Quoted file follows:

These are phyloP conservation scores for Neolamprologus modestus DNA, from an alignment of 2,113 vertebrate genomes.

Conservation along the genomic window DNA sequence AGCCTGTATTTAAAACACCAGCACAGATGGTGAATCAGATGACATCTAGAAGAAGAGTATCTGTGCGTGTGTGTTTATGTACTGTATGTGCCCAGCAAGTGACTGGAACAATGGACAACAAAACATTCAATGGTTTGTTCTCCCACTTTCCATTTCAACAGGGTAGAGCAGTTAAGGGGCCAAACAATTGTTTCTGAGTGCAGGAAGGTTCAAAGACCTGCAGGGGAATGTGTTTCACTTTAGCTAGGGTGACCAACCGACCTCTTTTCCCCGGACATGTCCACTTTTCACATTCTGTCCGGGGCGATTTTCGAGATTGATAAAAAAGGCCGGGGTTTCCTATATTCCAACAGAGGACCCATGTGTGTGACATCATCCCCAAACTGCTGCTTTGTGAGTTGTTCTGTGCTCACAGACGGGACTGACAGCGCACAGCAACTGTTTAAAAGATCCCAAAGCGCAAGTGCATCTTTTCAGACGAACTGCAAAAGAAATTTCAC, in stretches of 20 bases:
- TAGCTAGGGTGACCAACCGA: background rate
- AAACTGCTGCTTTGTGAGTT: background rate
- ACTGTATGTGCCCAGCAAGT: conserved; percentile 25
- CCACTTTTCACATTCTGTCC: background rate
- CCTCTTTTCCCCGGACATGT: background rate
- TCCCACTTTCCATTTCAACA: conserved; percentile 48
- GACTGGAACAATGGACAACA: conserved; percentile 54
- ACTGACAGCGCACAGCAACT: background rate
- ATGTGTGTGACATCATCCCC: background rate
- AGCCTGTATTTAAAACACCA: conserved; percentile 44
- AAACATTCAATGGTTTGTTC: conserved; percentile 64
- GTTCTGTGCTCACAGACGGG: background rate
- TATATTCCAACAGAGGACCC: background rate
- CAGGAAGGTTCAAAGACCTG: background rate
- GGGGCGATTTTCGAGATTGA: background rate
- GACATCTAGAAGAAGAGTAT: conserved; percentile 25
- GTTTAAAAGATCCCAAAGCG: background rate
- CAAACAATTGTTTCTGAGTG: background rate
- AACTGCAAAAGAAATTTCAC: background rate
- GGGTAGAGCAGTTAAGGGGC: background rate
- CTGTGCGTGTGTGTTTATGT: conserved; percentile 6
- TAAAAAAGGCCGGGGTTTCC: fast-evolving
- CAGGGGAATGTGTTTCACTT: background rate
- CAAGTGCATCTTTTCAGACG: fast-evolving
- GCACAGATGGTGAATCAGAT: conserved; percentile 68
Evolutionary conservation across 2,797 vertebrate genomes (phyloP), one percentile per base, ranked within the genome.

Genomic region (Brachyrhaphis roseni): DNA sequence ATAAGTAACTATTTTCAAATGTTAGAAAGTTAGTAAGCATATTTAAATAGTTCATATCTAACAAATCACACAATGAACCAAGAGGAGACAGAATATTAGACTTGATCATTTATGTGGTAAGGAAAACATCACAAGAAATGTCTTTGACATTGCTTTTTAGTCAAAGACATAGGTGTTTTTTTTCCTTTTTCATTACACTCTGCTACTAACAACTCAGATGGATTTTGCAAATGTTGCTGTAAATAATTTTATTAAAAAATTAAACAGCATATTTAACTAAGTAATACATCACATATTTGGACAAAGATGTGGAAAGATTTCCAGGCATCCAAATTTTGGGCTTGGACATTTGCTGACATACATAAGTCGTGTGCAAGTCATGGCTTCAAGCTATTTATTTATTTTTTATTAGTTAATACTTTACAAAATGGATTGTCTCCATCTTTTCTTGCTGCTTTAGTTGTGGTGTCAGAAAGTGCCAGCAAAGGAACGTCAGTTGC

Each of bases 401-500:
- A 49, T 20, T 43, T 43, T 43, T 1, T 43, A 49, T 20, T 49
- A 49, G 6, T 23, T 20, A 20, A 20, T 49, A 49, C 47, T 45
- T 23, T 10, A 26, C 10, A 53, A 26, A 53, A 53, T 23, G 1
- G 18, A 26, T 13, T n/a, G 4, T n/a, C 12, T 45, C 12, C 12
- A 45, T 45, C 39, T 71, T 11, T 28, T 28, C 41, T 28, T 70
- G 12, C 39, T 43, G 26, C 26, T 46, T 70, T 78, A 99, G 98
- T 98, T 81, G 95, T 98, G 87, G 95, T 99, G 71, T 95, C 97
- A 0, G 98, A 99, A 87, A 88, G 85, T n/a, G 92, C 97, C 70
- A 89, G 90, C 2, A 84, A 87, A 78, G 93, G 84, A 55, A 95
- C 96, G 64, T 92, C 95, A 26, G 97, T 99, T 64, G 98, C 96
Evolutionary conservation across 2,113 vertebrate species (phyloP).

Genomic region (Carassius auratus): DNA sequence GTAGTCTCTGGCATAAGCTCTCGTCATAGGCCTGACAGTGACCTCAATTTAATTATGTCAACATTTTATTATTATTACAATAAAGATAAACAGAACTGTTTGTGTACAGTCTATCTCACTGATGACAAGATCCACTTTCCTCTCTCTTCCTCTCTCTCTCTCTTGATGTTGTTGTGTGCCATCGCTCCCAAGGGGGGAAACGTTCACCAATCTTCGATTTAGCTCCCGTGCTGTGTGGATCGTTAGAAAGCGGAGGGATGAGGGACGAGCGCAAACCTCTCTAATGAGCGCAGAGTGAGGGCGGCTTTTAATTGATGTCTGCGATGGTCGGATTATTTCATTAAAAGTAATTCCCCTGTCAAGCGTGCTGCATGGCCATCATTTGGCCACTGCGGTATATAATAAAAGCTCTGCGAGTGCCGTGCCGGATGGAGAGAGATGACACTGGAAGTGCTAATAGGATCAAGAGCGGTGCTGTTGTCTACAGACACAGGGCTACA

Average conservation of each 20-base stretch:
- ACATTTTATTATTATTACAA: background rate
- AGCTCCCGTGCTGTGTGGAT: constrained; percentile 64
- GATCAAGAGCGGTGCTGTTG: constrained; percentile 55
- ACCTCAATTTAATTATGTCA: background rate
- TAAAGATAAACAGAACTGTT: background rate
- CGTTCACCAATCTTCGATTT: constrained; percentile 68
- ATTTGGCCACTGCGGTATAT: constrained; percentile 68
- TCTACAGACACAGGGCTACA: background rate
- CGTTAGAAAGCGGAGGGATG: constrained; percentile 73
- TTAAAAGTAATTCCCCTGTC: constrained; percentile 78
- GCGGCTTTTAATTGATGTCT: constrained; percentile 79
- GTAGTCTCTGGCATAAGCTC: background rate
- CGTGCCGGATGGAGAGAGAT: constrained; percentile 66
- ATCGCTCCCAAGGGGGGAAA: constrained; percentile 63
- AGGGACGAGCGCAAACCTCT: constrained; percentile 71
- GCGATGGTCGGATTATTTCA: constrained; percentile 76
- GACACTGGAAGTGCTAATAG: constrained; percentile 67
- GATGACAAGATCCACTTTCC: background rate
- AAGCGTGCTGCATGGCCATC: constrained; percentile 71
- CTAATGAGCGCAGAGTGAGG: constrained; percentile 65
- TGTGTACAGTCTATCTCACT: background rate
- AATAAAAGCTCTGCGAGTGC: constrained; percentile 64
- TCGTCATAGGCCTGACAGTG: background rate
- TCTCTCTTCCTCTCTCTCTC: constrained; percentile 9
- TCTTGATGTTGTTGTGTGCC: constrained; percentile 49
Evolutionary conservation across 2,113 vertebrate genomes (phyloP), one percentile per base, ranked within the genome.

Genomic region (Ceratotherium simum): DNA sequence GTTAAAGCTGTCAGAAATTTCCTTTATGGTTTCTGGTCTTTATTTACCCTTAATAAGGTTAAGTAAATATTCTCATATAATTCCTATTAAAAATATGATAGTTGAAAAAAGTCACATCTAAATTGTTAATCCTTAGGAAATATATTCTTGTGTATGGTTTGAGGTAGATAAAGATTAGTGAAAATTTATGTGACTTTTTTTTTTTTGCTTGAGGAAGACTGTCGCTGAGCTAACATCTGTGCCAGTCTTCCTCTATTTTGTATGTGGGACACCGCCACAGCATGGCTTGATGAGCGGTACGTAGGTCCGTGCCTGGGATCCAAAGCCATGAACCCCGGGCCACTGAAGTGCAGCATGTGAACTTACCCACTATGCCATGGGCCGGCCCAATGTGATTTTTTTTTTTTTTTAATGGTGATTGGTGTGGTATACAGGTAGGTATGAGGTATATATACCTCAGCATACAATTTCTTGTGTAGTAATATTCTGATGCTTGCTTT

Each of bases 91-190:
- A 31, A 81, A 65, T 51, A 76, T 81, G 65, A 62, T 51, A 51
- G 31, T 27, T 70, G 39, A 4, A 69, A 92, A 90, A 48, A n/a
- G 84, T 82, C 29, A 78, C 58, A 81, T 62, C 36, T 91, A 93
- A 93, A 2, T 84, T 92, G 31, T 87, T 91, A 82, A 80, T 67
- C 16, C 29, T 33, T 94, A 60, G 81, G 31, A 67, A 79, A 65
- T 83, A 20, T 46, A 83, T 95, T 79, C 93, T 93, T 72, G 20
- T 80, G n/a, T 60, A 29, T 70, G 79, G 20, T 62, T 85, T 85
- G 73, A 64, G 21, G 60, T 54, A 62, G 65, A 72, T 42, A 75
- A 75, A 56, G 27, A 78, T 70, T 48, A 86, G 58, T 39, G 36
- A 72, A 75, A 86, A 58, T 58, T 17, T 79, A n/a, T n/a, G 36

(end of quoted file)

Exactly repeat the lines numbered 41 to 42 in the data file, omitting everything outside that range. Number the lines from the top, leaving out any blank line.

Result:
Evolutionary conservation across 2,113 vertebrate species (phyloP).

Genomic region (Carassius auratus): DNA sequence GTAGTCTCTGGCATAAGCTCTCGTCATAGGCCTGACAGTGACCTCAATTTAATTATGTCAACATTTTATTATTATTACAATAAAGATAAACAGAACTGTTTGTGTACAGTCTATCTCACTGATGACAAGATCCACTTTCCTCTCTCTTCCTCTCTCTCTCTCTTGATGTTGTTGTGTGCCATCGCTCCCAAGGGGGGAAACGTTCACCAATCTTCGATTTAGCTCCCGTGCTGTGTGGATCGTTAGAAAGCGGAGGGATGAGGGACGAGCGCAAACCTCTCTAATGAGCGCAGAGTGAGGGCGGCTTTTAATTGATGTCTGCGATGGTCGGATTATTTCATTAAAAGTAATTCCCCTGTCAAGCGTGCTGCATGGCCATCATTTGGCCACTGCGGTATATAATAAAAGCTCTGCGAGTGCCGTGCCGGATGGAGAGAGATGACACTGGAAGTGCTAATAGGATCAAGAGCGGTGCTGTTGTCTACAGACACAGGGCTACA